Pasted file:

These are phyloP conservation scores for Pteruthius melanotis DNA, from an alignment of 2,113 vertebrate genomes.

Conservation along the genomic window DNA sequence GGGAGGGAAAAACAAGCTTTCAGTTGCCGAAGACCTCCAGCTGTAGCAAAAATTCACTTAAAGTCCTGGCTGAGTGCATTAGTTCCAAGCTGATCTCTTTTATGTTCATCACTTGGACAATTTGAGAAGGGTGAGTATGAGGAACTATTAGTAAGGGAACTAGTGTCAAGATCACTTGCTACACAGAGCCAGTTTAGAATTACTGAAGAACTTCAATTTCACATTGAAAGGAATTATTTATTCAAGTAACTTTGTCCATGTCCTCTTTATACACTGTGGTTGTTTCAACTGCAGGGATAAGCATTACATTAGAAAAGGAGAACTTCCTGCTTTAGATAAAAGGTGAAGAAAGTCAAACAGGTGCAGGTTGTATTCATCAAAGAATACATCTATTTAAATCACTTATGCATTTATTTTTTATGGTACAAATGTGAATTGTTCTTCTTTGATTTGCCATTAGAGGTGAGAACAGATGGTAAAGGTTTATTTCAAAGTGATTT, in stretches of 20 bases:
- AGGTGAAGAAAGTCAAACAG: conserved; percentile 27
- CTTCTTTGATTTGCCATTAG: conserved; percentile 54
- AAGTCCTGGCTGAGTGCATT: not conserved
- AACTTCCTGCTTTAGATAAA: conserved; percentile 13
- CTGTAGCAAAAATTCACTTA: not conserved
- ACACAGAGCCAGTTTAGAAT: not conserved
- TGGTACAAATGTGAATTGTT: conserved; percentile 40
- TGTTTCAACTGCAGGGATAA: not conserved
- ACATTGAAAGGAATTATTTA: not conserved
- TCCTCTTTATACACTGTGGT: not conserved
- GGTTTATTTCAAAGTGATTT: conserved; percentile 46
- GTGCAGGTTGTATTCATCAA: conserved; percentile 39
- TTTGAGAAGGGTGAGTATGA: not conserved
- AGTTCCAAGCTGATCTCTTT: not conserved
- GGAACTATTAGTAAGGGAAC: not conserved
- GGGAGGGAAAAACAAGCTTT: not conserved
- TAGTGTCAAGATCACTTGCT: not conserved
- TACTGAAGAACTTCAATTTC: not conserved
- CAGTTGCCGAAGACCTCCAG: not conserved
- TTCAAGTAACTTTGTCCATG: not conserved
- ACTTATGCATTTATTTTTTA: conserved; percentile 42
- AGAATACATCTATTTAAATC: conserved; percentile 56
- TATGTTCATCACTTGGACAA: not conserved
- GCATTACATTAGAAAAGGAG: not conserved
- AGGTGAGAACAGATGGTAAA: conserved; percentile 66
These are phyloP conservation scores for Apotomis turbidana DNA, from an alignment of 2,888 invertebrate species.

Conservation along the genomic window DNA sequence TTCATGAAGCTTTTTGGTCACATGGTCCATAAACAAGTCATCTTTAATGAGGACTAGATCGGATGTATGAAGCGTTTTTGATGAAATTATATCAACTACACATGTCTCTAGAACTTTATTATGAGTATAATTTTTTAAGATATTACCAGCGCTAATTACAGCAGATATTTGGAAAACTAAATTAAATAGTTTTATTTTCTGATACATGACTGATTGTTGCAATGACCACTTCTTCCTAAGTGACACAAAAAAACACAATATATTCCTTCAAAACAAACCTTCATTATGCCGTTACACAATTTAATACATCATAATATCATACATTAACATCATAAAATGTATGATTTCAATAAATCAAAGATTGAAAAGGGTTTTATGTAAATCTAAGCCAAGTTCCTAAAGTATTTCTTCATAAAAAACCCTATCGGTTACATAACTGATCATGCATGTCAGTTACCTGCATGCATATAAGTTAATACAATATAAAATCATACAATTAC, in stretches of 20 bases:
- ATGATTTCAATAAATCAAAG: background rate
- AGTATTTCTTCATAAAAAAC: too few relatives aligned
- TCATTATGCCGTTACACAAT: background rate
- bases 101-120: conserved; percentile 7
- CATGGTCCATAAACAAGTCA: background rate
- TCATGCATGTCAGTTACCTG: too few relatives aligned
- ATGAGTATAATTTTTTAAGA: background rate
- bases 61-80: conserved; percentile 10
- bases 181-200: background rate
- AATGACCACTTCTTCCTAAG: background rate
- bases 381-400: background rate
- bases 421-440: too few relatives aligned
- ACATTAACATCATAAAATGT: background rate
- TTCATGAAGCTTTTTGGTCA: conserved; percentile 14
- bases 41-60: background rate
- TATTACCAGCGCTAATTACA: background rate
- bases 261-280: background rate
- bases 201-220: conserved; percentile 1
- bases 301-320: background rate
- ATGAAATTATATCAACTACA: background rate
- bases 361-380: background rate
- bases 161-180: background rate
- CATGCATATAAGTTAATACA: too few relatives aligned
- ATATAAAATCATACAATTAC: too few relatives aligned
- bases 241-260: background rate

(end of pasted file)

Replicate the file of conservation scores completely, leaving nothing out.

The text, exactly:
These are phyloP conservation scores for Pteruthius melanotis DNA, from an alignment of 2,113 vertebrate genomes.

Conservation along the genomic window DNA sequence GGGAGGGAAAAACAAGCTTTCAGTTGCCGAAGACCTCCAGCTGTAGCAAAAATTCACTTAAAGTCCTGGCTGAGTGCATTAGTTCCAAGCTGATCTCTTTTATGTTCATCACTTGGACAATTTGAGAAGGGTGAGTATGAGGAACTATTAGTAAGGGAACTAGTGTCAAGATCACTTGCTACACAGAGCCAGTTTAGAATTACTGAAGAACTTCAATTTCACATTGAAAGGAATTATTTATTCAAGTAACTTTGTCCATGTCCTCTTTATACACTGTGGTTGTTTCAACTGCAGGGATAAGCATTACATTAGAAAAGGAGAACTTCCTGCTTTAGATAAAAGGTGAAGAAAGTCAAACAGGTGCAGGTTGTATTCATCAAAGAATACATCTATTTAAATCACTTATGCATTTATTTTTTATGGTACAAATGTGAATTGTTCTTCTTTGATTTGCCATTAGAGGTGAGAACAGATGGTAAAGGTTTATTTCAAAGTGATTT, in stretches of 20 bases:
- AGGTGAAGAAAGTCAAACAG: conserved; percentile 27
- CTTCTTTGATTTGCCATTAG: conserved; percentile 54
- AAGTCCTGGCTGAGTGCATT: not conserved
- AACTTCCTGCTTTAGATAAA: conserved; percentile 13
- CTGTAGCAAAAATTCACTTA: not conserved
- ACACAGAGCCAGTTTAGAAT: not conserved
- TGGTACAAATGTGAATTGTT: conserved; percentile 40
- TGTTTCAACTGCAGGGATAA: not conserved
- ACATTGAAAGGAATTATTTA: not conserved
- TCCTCTTTATACACTGTGGT: not conserved
- GGTTTATTTCAAAGTGATTT: conserved; percentile 46
- GTGCAGGTTGTATTCATCAA: conserved; percentile 39
- TTTGAGAAGGGTGAGTATGA: not conserved
- AGTTCCAAGCTGATCTCTTT: not conserved
- GGAACTATTAGTAAGGGAAC: not conserved
- GGGAGGGAAAAACAAGCTTT: not conserved
- TAGTGTCAAGATCACTTGCT: not conserved
- TACTGAAGAACTTCAATTTC: not conserved
- CAGTTGCCGAAGACCTCCAG: not conserved
- TTCAAGTAACTTTGTCCATG: not conserved
- ACTTATGCATTTATTTTTTA: conserved; percentile 42
- AGAATACATCTATTTAAATC: conserved; percentile 56
- TATGTTCATCACTTGGACAA: not conserved
- GCATTACATTAGAAAAGGAG: not conserved
- AGGTGAGAACAGATGGTAAA: conserved; percentile 66
These are phyloP conservation scores for Apotomis turbidana DNA, from an alignment of 2,888 invertebrate species.

Conservation along the genomic window DNA sequence TTCATGAAGCTTTTTGGTCACATGGTCCATAAACAAGTCATCTTTAATGAGGACTAGATCGGATGTATGAAGCGTTTTTGATGAAATTATATCAACTACACATGTCTCTAGAACTTTATTATGAGTATAATTTTTTAAGATATTACCAGCGCTAATTACAGCAGATATTTGGAAAACTAAATTAAATAGTTTTATTTTCTGATACATGACTGATTGTTGCAATGACCACTTCTTCCTAAGTGACACAAAAAAACACAATATATTCCTTCAAAACAAACCTTCATTATGCCGTTACACAATTTAATACATCATAATATCATACATTAACATCATAAAATGTATGATTTCAATAAATCAAAGATTGAAAAGGGTTTTATGTAAATCTAAGCCAAGTTCCTAAAGTATTTCTTCATAAAAAACCCTATCGGTTACATAACTGATCATGCATGTCAGTTACCTGCATGCATATAAGTTAATACAATATAAAATCATACAATTAC, in stretches of 20 bases:
- ATGATTTCAATAAATCAAAG: background rate
- AGTATTTCTTCATAAAAAAC: too few relatives aligned
- TCATTATGCCGTTACACAAT: background rate
- bases 101-120: conserved; percentile 7
- CATGGTCCATAAACAAGTCA: background rate
- TCATGCATGTCAGTTACCTG: too few relatives aligned
- ATGAGTATAATTTTTTAAGA: background rate
- bases 61-80: conserved; percentile 10
- bases 181-200: background rate
- AATGACCACTTCTTCCTAAG: background rate
- bases 381-400: background rate
- bases 421-440: too few relatives aligned
- ACATTAACATCATAAAATGT: background rate
- TTCATGAAGCTTTTTGGTCA: conserved; percentile 14
- bases 41-60: background rate
- TATTACCAGCGCTAATTACA: background rate
- bases 261-280: background rate
- bases 201-220: conserved; percentile 1
- bases 301-320: background rate
- ATGAAATTATATCAACTACA: background rate
- bases 361-380: background rate
- bases 161-180: background rate
- CATGCATATAAGTTAATACA: too few relatives aligned
- ATATAAAATCATACAATTAC: too few relatives aligned
- bases 241-260: background rate